Prospective assessment of Y-chromosome microdeletions and reproductive outcomes among infertile couples of Japanese and African origin

  • Paul E Kihaile
  • Atsushi Yasui
  • Yoshihiro Shuto
Open Access



To compare the frequency of Y-chromosome microdeletions in Japanese and African azoospermic and oligozoospermic men and describe embryo characteristics and reproductive outcome following in vitro fertilization (IVF) with intracytoplasmic sperm injection (ICSI).


Our study was performed prospectively at two centers, a private IVF clinic and a university hospital. Japanese and African (Tanzanian) men with nonobstructive azoospermia (NOA) and oligozoospermia (concentration < 5 × 106 /ml) were evaluated for Y-chromosome microdeletions (n = 162). Of the 47 men with NOA, 26 were Japanese and 21 were Africans. Of the 115 men with oligozoospermia, 87 were Japanese and 28 were Africans. Reproductive outcomes of patients with Y-chromosome microdeletions were then compared with those of 19 IVF+ICSI cycles performed on couples with Y-chromosome intact males/tubal factor infertility which served as a control group.


Seven azoospermic and oligozoospermic patients had Y-chromosome deletions; the total number of deletions in the AZFc region was five. There was only one deletion in the AZFa region and one complete deletion involving all three regions (AZFa, b, and c) within AZF. In our study population, microdeletion frequency among Japanese men was 6.2% (95% CI, 4.25% – 14.45%), whereas no deletions were identified in the African group (95% CI, 0.0% – 7.27%). The difference between the two groups was not statistically significant, however. Embryos derived from ICSI utilizing sperm with Y-chromosome microdeletion showed reduced rates of fertilization, blastocyst development, implantation, and pregnancy compared to the Y-chromosome intact group, although these observed differences were not statistically significant.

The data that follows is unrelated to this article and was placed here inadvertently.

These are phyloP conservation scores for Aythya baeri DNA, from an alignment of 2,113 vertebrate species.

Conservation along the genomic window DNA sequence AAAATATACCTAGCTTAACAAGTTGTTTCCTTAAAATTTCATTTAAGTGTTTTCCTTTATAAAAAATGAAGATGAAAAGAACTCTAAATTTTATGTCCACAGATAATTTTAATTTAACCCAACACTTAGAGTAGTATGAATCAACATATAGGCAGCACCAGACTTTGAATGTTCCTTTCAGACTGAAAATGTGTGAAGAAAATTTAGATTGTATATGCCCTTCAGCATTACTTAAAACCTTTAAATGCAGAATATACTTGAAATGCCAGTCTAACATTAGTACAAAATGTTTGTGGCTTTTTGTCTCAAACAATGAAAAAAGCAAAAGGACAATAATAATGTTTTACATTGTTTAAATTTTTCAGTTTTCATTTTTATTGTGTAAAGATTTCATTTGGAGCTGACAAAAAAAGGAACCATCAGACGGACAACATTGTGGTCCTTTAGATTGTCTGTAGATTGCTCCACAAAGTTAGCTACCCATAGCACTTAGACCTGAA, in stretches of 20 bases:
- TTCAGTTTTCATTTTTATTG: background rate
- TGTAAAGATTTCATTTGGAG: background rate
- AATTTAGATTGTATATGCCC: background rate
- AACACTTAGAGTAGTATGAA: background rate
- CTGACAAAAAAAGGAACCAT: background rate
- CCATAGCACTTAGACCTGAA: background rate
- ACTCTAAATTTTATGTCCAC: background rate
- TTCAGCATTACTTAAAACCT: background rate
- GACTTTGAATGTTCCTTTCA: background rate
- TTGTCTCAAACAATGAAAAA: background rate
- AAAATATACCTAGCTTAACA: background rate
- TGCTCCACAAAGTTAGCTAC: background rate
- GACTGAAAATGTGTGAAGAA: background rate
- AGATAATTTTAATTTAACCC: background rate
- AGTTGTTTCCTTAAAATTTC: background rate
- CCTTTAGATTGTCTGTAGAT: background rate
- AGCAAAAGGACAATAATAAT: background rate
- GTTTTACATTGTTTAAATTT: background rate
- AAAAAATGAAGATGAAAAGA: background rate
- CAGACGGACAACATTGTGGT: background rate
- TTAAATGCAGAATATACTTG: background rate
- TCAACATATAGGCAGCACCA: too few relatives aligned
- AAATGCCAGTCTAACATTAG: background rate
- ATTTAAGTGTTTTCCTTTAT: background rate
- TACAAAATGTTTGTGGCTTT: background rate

The observed frequency of Y-chromosome microdeletion was 6.2% among Japanese azoospermic and oligozoospermic males; no microdeletions were identified among our African study patients. In this population of couples undergoing IVF+ICSI, there was no statistically significant difference in embryo characteristics or pregnancy outcome between patients with Y-chromosome microdeletion and those with an intact Y-chromosome.



We wish to thank Dr. Takafumi Utsunomiya, Yoko Kumasako and Keiko Hirotsuri of St. Luke hospital for their advice and technical help ; We also wish to thank Prof. Kensuke Yamamoto, Dr. Kazuo Aoki, Prof. Junichi Misumi and Akira Kono of Oita University school of Medicine for their help in study design and constant examination of our data; Drs. Ramzy E. Kisanga and Godfrey Lema of Muhimbili University of college science, Dar-es-salaam, Tanzania for their technical assistance while in Tanzania and San Francisco Edit for editing this manuscript.


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Copyright information

© Kihaile et al; licensee BioMed Central Ltd. 2005

This article is published under license to BioMed Central Ltd. This is an Open Access article distributed under the terms of the Creative Commons Attribution License (, which permits unrestricted use, distribution, and reproduction in any medium, provided the original work is properly cited.

Authors and Affiliations

  • Paul E Kihaile
    • 1
    • 2
    • 3
  • Atsushi Yasui
    • 1
  • Yoshihiro Shuto
    • 1
  1. 1.Oita Medical UniversityOita CityJapan
  2. 2.St. Luke IVF CenterOita CityJapan
  3. 3.Muhimbili University College of Health ScienceDar Es SalaamTanzania

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